In his March 20 column on CIA director nominee Gina Haspel, Rich Lowry likens Haspel’s treatment to that of Supreme Court nominee Robert Bork — but for all the wrong reasons. Haspel’s treatment isn’t “disgraceful,” as the column’s headline stated — it’s appropriate, as Haspel is clearly the wrong person for the job.

After his predecessors refused to fire Watergate prosecutor Archibald Cox, Bork did President Nixon’s dirty work, firing Cox. In the face of Nixon’s rampant criminal behavior, Bork steadfastly maintained his belief in the imperial presidency — wrong man for the Supreme Court’s job of checking government abuse.

Haspel is badly tainted, as was Bork, and for much worse reasons. In 2002, Haspel ran a CIA “black site” where “terror suspects” were savagely tortured. After being kidnapped off streets around the world, prisoners in Haspel’s torture dungeon, without even being charged with a crime, were subjected to massive waterboarding. One prisoner suffered 83 rounds of near-death waterboarding. The U.N. Special Rapporteur on torture has called waterboarding torture, and torture is a violation of the U.N. convention against torture. The U.S. ratified the convention in 1994, thus making torture illegal under U.S. law, despite George W. Bush administration findings to the contrary. And Haspel helped destroy evidence of her black site’s torture, another crime.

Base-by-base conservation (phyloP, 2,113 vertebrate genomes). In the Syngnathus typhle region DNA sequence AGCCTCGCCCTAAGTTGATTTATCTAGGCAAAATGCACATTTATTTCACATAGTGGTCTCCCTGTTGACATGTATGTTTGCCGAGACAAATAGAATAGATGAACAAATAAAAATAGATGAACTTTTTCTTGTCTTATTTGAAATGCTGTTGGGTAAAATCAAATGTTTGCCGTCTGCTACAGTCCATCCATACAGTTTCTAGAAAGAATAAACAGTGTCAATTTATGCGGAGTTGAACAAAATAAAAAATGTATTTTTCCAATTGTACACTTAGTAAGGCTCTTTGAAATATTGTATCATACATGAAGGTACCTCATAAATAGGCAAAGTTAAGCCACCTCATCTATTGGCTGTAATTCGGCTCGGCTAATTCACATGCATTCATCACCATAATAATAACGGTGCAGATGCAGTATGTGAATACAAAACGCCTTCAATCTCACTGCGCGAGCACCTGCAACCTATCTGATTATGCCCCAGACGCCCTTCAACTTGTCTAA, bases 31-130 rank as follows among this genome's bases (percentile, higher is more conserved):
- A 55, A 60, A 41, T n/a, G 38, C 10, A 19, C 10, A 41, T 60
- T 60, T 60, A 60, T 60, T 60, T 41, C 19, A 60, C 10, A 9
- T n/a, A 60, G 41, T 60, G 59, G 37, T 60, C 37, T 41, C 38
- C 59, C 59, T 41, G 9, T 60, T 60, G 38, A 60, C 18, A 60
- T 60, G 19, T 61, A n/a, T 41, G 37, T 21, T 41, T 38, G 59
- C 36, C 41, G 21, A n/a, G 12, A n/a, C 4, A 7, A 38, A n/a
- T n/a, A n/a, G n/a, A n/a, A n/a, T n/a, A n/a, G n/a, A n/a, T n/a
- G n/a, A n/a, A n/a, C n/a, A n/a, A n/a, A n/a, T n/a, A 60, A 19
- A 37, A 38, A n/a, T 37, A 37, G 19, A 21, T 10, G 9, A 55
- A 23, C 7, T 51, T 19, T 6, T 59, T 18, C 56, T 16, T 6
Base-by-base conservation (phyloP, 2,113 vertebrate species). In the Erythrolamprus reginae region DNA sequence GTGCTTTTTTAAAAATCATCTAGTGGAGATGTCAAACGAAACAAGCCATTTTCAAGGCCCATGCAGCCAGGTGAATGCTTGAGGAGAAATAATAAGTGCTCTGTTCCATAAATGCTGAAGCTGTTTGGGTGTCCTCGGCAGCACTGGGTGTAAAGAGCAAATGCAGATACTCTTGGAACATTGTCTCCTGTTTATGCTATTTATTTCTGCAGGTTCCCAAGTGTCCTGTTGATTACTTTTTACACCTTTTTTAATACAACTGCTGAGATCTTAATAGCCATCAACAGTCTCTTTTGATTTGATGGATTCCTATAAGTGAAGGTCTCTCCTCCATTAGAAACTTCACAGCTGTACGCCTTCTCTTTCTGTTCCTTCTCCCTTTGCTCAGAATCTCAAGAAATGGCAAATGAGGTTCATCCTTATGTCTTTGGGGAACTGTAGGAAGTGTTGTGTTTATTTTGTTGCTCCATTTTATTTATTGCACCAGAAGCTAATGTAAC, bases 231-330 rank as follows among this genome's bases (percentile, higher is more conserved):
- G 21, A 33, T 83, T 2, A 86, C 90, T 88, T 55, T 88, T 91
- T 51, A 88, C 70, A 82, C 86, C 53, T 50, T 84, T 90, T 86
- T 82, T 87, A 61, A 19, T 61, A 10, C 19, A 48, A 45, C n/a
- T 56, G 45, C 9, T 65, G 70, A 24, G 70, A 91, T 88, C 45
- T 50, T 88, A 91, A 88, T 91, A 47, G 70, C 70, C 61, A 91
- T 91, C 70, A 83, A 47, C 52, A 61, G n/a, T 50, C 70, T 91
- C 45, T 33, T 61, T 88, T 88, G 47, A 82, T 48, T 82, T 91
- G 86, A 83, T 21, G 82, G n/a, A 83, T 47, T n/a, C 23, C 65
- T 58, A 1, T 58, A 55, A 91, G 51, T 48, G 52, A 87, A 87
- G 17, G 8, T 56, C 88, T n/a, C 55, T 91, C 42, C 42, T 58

In other words, Haspel should be investigated, not nominated to high office.

Torture doesn’t even work. As has been repeatedly demonstrated, the tortured say whatever they think their torturer wants to hear, hoping to end their torture. Thus any information extracted is completely unreliable. Or worse, much worse — it can be disastrous. Information obtained through torture and now known to be false was used to justify the Iraq War, which has killed 4,400 and wounded 32,000 American soldiers; and has killed an estimated 600,000-plus Iraqis. The long-term cost of that ongoing war is estimated at $2.4 trillion — and counting.

Haspel might not even be able to do the job effectively. The European Center for Constitutional and Human Rights is seeking an arrest warrant for Haspel for her torture-related activities — a warrant all European Union countries would be obligated to honor. That is not far-fetched. Twenty-two known and suspected CIA personnel were convicted and sentenced to prison in absentia in Italy in 2009 for a 2003 kidnapping, and one of them was arrested in Lisbon and extradited to Italy in 2015.

Torture is a very effective recruitment tool for our adversaries and it is used to justify attacks on this country. It makes America less, not more, safe.

Clearly Gina Haspel is the wrong person for the job.

Lawrence Reichard, Belfast

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